THANKFUL I’M STILL ALIVE

I was awakened this Thanksgiving to a hovering helicopter circling with a policeman yelling through a megaphone. “Beware of twenty year old bald male with a neck tattoo. Dark hair and dark jeans. Stabbing suspect. You know who you are. Surrender yourself immediately.” It’s not every day that I hear a vocal distribution from the sky waking all the holiday sleeper-inners while frightening us. That went on for about an hour into my thankfulness. It just fit in nicely with all the other startling suburban scares.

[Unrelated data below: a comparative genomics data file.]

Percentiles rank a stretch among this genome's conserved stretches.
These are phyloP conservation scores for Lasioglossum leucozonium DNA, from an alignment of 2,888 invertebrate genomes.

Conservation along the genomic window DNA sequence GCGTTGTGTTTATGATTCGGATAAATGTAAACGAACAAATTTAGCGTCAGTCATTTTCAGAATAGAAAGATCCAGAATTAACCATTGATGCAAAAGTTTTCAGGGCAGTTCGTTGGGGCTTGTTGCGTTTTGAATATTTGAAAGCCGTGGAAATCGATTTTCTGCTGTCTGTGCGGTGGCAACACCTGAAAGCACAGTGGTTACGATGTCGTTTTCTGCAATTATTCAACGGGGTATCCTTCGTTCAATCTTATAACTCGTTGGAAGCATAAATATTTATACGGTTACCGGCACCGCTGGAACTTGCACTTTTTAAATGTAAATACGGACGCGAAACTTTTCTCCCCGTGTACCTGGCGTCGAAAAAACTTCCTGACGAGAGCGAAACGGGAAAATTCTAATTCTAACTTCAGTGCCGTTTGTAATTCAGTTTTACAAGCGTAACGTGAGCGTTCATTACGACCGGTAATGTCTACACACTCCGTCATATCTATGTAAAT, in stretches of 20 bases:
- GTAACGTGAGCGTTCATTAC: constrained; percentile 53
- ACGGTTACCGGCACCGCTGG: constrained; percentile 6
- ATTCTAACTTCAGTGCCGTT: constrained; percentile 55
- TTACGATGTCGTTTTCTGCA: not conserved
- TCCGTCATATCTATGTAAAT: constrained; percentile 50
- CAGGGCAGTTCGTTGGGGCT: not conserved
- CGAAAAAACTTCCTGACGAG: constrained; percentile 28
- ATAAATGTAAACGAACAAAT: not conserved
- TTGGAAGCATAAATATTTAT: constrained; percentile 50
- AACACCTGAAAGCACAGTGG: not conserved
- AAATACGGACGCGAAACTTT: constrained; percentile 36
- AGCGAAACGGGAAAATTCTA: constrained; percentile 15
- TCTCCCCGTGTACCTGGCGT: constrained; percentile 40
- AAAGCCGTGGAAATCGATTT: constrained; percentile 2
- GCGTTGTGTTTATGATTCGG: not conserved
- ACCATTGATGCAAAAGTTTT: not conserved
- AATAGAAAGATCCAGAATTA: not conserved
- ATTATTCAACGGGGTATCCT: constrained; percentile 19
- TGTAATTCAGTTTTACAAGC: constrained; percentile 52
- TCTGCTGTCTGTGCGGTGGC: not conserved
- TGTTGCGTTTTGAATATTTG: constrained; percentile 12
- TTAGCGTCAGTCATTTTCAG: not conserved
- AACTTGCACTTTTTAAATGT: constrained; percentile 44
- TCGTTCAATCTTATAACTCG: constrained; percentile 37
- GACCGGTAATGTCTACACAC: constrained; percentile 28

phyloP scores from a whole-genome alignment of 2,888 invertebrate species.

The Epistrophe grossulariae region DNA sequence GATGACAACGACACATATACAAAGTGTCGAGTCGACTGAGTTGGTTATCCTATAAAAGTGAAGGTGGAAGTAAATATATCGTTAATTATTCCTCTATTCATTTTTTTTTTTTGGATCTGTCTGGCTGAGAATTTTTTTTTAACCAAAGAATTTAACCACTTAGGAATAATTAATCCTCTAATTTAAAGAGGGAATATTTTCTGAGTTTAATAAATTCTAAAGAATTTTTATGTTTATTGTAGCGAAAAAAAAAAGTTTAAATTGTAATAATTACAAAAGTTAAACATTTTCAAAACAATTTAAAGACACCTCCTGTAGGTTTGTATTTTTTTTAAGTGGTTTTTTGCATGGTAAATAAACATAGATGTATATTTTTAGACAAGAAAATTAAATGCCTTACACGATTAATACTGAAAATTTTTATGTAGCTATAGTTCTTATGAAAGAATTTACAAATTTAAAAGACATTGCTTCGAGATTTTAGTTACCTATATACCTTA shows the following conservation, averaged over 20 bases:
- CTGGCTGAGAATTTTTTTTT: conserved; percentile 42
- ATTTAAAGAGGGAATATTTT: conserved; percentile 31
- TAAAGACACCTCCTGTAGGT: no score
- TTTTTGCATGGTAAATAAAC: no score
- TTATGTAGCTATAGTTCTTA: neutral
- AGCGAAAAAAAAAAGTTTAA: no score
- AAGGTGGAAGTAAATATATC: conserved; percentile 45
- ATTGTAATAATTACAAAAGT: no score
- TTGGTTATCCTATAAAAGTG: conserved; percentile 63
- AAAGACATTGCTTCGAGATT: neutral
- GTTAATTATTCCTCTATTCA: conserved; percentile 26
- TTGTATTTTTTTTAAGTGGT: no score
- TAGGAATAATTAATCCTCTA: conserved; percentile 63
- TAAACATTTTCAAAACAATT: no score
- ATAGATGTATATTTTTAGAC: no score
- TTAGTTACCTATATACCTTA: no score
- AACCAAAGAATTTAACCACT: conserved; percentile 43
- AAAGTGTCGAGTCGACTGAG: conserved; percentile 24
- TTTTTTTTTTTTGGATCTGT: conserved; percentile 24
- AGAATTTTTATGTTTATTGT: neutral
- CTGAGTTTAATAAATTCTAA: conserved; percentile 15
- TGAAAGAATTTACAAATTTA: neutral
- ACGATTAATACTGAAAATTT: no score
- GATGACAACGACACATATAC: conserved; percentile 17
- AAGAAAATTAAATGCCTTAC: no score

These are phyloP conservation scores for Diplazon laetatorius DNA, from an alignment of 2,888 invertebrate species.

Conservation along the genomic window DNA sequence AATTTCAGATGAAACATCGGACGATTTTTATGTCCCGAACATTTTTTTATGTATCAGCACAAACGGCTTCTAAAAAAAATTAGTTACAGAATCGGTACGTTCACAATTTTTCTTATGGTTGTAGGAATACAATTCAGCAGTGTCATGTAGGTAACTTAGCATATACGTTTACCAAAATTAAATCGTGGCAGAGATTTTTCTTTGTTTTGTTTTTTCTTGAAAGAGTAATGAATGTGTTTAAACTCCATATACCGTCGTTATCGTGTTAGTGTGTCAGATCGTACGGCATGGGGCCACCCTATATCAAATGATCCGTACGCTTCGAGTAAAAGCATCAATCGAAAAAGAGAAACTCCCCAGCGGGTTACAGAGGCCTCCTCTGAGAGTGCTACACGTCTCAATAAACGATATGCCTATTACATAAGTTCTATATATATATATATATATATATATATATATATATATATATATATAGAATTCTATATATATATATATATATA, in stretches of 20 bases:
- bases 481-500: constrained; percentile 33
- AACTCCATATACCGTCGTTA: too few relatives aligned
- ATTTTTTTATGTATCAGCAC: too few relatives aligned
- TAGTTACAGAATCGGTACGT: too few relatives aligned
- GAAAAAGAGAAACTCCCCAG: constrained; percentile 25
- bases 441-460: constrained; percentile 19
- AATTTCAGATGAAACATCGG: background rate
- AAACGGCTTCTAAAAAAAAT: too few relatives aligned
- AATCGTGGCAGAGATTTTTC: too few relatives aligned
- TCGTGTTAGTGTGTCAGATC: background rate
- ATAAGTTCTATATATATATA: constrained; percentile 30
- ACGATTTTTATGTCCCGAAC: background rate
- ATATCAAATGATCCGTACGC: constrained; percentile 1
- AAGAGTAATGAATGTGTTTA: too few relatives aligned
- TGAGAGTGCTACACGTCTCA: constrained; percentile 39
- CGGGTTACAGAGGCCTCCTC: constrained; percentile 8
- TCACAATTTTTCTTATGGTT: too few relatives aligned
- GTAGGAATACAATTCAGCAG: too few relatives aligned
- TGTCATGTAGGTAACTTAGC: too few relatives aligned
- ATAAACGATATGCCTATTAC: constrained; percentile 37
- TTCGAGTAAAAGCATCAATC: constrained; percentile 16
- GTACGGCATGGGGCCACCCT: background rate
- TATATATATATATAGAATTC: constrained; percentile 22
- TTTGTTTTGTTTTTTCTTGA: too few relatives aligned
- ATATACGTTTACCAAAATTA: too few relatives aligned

Then of course there was that power outage the night before, taking my part in global warming that affected my refrigerator. So along with the traditional holiday feast, I also served thawed fish, pork chops, ground beef, and melted ice cubes. I have not cooked a Thanksgiving dinner since the Kennedy administration. So I started around 5am to make sure the turkey was on the table no later than midnight. I was doing fine until I attempted some simple microwaving. I had a container in the freezer half full of leftover chicken broth. You know, those cardboard containers with the spout that substitutes the can. I needed to liquidize the broth for my stuffing, so I placed it in the microwave not realizing it was lined in foil. Next thing I see is sparks lighting up the kitchen like New Years Eve in Times Square. I lunged towards the electromagnetic device vehemently with the mobility of Road Runner, pulling out the flaming container. My daughter who was visiting said, “So how’s it going Betty Crocker? Burning the house down before we get a chance to taste the giblets?” She started to humor me by drowning out the sounds of the smoke alarms by playing the Talking Heads and picking the song “Burning Down the House.“